Tuesday, December 28, 2010
Snowpocalypse Part 2: NYC FAIL
I snagged this really cool picture of the highway up in the 'burbs from facebook. It's pretty incredible. We don't have quite that much snow in the city, though it seems to have been plenty, because the real story of the snowpocalypse turns out to be that it's yet another sign of our failing urban infrastructure.
My street had a stalled bus at the foot of the hill from Sunday night til this afternoon -- Tuesday -- and the street is still not plowed. Which means the busline can't run on the street at all. The crosswalk up by the main avenue is a jumbled mass of snow that people can hardly walk through. While the avenue itself is cleared there are few cutaways to the sidewalk. Any subways which spend part of their route operating above ground are still iffy. And there's been no mail delivery since last Friday; apparently that "neither rain nor snow nor dead of night" line was just a line. And it stopped snowing before dawn on Monday.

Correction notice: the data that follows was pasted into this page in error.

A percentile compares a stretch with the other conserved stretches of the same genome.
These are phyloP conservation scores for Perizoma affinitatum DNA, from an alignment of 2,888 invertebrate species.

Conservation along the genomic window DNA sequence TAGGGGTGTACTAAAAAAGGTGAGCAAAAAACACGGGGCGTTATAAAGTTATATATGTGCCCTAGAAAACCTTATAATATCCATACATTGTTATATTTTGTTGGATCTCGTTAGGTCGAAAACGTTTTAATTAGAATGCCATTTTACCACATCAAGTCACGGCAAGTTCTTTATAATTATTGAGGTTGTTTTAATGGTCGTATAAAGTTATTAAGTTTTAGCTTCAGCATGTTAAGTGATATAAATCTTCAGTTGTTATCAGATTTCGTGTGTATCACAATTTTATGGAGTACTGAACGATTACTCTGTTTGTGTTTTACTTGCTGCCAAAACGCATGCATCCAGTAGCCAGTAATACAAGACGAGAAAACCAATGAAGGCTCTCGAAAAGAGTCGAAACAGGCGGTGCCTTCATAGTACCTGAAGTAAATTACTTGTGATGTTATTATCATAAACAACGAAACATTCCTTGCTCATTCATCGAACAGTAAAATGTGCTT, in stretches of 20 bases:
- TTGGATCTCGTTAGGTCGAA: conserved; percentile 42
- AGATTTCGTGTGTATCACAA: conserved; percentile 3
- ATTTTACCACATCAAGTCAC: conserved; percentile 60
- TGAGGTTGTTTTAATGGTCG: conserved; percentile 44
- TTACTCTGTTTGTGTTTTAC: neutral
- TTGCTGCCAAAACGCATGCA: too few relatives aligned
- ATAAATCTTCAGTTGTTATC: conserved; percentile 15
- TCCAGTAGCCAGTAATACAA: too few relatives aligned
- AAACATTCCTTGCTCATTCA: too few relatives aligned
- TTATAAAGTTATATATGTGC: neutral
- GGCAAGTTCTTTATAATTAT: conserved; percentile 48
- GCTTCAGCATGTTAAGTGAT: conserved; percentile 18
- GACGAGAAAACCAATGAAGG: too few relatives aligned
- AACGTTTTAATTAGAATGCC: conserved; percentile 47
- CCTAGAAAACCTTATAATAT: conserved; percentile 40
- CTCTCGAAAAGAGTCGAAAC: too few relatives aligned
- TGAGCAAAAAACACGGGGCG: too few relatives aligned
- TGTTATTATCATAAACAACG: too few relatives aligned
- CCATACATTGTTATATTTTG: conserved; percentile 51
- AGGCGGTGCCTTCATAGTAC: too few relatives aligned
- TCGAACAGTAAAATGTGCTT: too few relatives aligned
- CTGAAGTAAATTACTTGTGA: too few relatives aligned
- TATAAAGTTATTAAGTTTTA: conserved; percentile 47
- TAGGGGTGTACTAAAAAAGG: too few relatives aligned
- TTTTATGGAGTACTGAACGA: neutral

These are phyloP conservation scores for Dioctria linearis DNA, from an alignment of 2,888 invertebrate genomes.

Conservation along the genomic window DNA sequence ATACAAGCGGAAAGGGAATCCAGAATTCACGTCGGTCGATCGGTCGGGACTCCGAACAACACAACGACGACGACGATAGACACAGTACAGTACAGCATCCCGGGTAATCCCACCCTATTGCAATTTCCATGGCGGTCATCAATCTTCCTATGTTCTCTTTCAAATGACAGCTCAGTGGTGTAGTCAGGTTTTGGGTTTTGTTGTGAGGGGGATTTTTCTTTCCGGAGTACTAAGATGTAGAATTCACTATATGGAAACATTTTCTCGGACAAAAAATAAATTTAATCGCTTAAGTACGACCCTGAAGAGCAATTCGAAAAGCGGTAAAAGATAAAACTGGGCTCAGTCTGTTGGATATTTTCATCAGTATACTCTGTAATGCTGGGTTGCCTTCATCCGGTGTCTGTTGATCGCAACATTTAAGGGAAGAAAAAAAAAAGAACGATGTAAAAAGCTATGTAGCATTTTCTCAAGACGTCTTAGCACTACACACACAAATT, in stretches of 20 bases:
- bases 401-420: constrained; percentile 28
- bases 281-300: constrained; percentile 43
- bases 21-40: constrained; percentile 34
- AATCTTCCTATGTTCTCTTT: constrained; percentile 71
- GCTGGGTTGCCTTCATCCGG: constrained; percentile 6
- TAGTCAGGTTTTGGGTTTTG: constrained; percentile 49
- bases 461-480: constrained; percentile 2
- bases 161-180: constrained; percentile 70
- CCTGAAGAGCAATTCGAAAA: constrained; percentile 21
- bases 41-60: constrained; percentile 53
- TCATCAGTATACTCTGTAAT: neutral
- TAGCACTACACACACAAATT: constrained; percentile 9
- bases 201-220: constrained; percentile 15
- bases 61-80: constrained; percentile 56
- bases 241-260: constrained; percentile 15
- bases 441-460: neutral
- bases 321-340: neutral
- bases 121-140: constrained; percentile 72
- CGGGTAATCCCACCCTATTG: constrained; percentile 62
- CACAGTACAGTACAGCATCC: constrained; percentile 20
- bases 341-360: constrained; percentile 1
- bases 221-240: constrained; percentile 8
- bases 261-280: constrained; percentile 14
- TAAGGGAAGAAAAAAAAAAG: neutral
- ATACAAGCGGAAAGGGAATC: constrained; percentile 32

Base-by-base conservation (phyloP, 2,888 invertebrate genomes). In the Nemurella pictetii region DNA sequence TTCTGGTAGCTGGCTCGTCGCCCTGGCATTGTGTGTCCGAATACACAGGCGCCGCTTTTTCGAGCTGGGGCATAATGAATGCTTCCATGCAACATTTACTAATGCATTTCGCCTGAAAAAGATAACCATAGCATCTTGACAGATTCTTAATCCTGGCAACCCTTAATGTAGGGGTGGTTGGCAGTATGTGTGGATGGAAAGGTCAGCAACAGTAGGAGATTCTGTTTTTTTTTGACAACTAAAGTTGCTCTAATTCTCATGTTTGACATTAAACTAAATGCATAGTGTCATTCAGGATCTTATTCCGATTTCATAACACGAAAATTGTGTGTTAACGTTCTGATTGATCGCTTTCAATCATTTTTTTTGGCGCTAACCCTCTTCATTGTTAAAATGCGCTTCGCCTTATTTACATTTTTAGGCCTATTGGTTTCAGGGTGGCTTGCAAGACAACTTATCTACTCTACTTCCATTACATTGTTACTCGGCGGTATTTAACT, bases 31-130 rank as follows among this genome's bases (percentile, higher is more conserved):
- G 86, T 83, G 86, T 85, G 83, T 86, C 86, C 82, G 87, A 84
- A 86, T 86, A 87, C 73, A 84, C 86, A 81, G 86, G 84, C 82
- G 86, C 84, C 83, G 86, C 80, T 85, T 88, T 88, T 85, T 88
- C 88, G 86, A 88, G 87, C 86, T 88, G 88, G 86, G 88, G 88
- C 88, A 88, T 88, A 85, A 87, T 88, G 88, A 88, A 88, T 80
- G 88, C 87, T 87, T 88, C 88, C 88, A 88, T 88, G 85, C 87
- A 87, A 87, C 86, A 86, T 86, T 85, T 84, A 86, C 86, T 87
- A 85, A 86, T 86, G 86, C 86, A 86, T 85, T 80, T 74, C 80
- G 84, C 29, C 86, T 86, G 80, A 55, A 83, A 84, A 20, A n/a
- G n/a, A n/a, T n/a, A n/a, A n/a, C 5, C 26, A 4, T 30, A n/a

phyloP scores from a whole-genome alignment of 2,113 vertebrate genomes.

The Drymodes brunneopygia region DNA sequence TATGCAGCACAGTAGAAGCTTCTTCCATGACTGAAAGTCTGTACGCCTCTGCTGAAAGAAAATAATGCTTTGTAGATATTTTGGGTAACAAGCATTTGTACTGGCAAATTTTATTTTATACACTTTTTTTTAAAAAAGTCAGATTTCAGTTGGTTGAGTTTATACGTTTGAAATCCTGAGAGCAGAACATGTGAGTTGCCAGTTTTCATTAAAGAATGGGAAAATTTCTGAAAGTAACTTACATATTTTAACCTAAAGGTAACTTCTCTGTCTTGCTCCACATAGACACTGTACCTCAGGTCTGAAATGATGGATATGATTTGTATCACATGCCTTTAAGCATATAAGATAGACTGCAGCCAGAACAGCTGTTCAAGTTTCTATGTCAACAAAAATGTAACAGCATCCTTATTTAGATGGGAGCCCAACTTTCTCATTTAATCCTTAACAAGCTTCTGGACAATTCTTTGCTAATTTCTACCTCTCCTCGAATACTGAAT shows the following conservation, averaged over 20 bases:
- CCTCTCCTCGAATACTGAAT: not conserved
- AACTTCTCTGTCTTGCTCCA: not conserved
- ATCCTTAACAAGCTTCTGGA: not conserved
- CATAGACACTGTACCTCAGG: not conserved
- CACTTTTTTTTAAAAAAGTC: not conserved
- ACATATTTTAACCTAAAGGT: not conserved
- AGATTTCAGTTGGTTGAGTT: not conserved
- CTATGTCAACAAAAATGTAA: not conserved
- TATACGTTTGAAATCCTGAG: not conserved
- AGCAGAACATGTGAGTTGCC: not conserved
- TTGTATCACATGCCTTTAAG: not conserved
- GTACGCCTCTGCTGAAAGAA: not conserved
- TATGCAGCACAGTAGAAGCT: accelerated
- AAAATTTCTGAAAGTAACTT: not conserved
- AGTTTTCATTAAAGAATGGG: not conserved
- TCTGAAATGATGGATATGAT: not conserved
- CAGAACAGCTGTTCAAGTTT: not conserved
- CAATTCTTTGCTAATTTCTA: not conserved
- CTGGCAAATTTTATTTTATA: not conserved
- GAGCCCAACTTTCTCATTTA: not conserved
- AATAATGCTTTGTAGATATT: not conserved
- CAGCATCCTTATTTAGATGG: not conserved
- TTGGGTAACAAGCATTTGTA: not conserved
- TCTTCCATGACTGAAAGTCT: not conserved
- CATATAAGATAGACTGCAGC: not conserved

Mayor Bloomberg has come under severe criticism for his handling of the cleanup in the storm's aftermath. Budget cuts have meant layoffs and staffing reductions through attrition and it's obvious that this has had an effect on the city's ability to deal with the weather. Not a big surprise since Bloomberg values the richest residents of the city above all others. Coupled with the debacle of the rollout of electronic voting machines this last election, and subway cutbacks which have lengthened rides and dramatically increased costs, Bloomberg's last term is not chalking up a roster of achievement. His government seems callous and out of touch, living in a rarified universe far above the streets and the rest of us.
It's completely empirical, but having lived in NYC since 1981 I've seen a lot of bad weather and it's only in the past few years that the city has been brought to its knees so completely by precipitation. Even a heavy rain seems to throw the subways into crisis, and seeing normally busy streets go unplowed for two days would have once been unimaginable.